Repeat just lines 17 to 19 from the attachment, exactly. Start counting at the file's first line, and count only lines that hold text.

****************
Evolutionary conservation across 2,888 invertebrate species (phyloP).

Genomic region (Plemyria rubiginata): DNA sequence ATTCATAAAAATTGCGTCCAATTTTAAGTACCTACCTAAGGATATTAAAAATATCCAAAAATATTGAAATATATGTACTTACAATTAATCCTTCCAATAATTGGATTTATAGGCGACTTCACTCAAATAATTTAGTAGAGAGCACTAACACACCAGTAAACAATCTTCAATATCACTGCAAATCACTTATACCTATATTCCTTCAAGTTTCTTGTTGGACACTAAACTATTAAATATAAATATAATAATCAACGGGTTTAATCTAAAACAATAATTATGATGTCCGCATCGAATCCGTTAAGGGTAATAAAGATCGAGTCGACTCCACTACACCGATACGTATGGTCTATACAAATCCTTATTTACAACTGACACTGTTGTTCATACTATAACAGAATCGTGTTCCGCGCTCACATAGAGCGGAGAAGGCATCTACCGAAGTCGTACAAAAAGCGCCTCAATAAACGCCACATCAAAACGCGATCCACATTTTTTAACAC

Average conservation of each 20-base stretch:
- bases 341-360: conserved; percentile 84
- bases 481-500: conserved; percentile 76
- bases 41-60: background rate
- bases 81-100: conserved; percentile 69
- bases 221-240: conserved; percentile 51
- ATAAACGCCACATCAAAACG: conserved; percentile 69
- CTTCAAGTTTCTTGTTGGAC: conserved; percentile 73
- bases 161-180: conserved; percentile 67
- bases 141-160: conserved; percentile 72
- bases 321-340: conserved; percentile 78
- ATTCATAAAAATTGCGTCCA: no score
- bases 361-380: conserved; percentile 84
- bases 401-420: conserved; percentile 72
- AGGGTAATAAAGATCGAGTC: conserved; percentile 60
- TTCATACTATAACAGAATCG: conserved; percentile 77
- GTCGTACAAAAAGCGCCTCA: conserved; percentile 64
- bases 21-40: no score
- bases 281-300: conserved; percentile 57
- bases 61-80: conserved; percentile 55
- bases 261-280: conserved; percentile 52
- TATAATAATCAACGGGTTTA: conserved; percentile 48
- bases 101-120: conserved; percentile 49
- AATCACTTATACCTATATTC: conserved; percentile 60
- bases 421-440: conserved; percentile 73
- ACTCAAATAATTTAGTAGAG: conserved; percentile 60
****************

- AGGGTAATAAAGATCGAGTC: conserved; percentile 60
- TTCATACTATAACAGAATCG: conserved; percentile 77
- GTCGTACAAAAAGCGCCTCA: conserved; percentile 64